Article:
Finding the Mind of Healing

I don’t know.  That is where it all starts—not knowing.  Our journey to healing starts with not knowing.

My legs were sore this week.  I woke up last weekend stiff, sore and in pain. I couldn’t stand up easily. It hurt to move.  It is scary when the body feels like it is breaking down and the cause is unknown. Usually in the past when I had body pain, I’ve had some ideas of what caused it— too much exercise, straining the muscles in a particular movement, some random quick action that undo things. But here I had no idea, which seemed to make it worse.

I didn’t know what I did,  but I did know what to do about it. I sat silently and felt my body: I moved my body with qigong.   Got a little better.  Got a little worse, got a little better.  Slowly.  Finally my daughter gave me these small balls, “Miracle Balls,” to roll your body on and I heard some part of me say, “yes.”  My body knew what it needed. These would work.

And in fact I made major improvements over the next few days. We have an intuitive knowing about what we need and as I did the exercises I was able to feel my body more, and my body remembered another exercise—a bioenergetic breathing exercise,  a version of the pelvic tilt.  In this exercise,  you push your buttocks down to the floor as you breathe in and then raise the buttocks up as you breathe out.  The back will arch upward as you breathe in and go flat as you breathe out.  And the area loosened up even more.   

So when our body is sick or injured, we have a mind of healing that can speak to us about what we need to do to heal.  We start by not knowing, by listening and then it starts to speak.  We all have this inner knowing.  I went to a conference many years ago put on by True North, a holistic health center near me.  One of the films was about doctors not listening to their patients;   the statistic is doctors listen for only 17 seconds, 23 seconds for women doctors.  The film went on to document about how the several patients in the film all had some intuitive knowing about what was wrong with them, if the doctor had listened a little further.

When I trained in hypnosis, my trainer often made the point that the solution to each person’s problem is inside them,  there is a piece of knowledge, an experience, that can be deepened and widened to help them solve whatever problem they are facing.  We often don’t trust ourselves.  In teaching, the socratic method in essence says the student knows the answer and it can be drawn out of them.  In zen, buddha nature means that the awake and enlightened mind is already there to be brought forth.

Sometimes one follows a path moment to moment, around this bend in the woods, and the next bend.  Where is it going?  Much like a journal or blog or working on a piece of art.  Part of the joy of a journal or a blog is  finding out where it will go  and trusting that it will go where it needs to go.  [When I started this blog I had a general idea of where I wanted to go teaching meditation and movement and energy through movement. The idea of silence came up, and listening to, dancing with the silence. Likewise, when following a path of healing–listening to the silence, one finds the mind of healing.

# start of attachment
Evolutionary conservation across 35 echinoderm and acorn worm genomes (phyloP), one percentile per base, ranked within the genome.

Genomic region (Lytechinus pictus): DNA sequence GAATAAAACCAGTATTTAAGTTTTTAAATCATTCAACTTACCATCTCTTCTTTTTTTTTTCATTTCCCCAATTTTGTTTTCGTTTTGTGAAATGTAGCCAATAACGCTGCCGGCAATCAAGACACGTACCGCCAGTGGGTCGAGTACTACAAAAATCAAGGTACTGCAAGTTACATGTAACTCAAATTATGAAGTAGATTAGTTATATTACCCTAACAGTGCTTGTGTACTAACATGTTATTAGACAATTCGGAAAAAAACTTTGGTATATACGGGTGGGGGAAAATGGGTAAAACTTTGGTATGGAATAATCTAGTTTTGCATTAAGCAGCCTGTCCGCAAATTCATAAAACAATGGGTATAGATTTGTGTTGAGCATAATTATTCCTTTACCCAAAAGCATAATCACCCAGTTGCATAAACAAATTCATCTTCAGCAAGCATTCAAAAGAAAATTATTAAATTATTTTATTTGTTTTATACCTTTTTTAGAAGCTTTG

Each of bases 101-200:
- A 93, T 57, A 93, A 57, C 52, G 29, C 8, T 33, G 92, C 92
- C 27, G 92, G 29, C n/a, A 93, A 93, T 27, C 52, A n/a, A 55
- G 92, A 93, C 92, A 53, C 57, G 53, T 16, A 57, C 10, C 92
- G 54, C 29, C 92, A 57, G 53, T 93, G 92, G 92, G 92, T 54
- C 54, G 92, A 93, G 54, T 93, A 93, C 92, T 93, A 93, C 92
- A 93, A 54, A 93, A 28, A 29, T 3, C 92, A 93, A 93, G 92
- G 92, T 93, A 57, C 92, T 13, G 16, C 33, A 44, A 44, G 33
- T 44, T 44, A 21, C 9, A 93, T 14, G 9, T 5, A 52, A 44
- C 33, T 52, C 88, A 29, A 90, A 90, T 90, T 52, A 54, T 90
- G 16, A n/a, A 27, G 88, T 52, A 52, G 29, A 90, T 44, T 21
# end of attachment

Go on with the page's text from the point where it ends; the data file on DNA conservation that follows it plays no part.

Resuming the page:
When I was hurt this week, I thought about the mind of healing, something I wrote about many years ago after surgery on my left hip–

“The other day I was lying in bed, just staring out the window, resting quietly as I watched branches whip the sky blue.  It seemed like I had just fallen, naturally, easily, into this quiet meditative space.  Then I remembered the drugs—some mild opiate painkiller——oh yes, it must be the opiates.

“But the next day, I was back that meditative space, without the drugs, and yes, I remembered I had been drifting into this place somewhat regularly, lying in bed in the afternoon, watching the sunlight stream into the bedroom in the morning. Just content to stare out the window, just content to lie here and heal. “

It struck me at that time that this is the mind of healing. The head  could medicalize it by talking about endorphins arising naturally when one is injured, but to keep it simple let’s say the body responds with the mind of healing.   And it will come up naturally if we will let it and keep the head out of the way.  And it is available to us in those times when lying around is what is best and most needed for us to do because we need to heal, and don’t have energy for much else.

As I recalled this, I remembered another time.  I was sitting a 10 day vipassana retreat and one day I settled effortlessly, it seemed,   into a quiet peaceful space where I was just present with everything around, feeling my breathing, aware of sitting there, the small noises and movements in the room, but without working at it. I discussed this with U Silandanda, a Burmese monk leading the retreat.  I told him about the experience, and he talked about how that spontaneously happens. As I remember, he talked about how we drift in and out of different states of awareness without effort, and to describe this he used the term, “grace.”

The mind of healing is available all of the time for what comes up for us, if we allow ourselves to not know, to put our busy mind at rest.  We can rest our mind in silence and let our body find it’s way.

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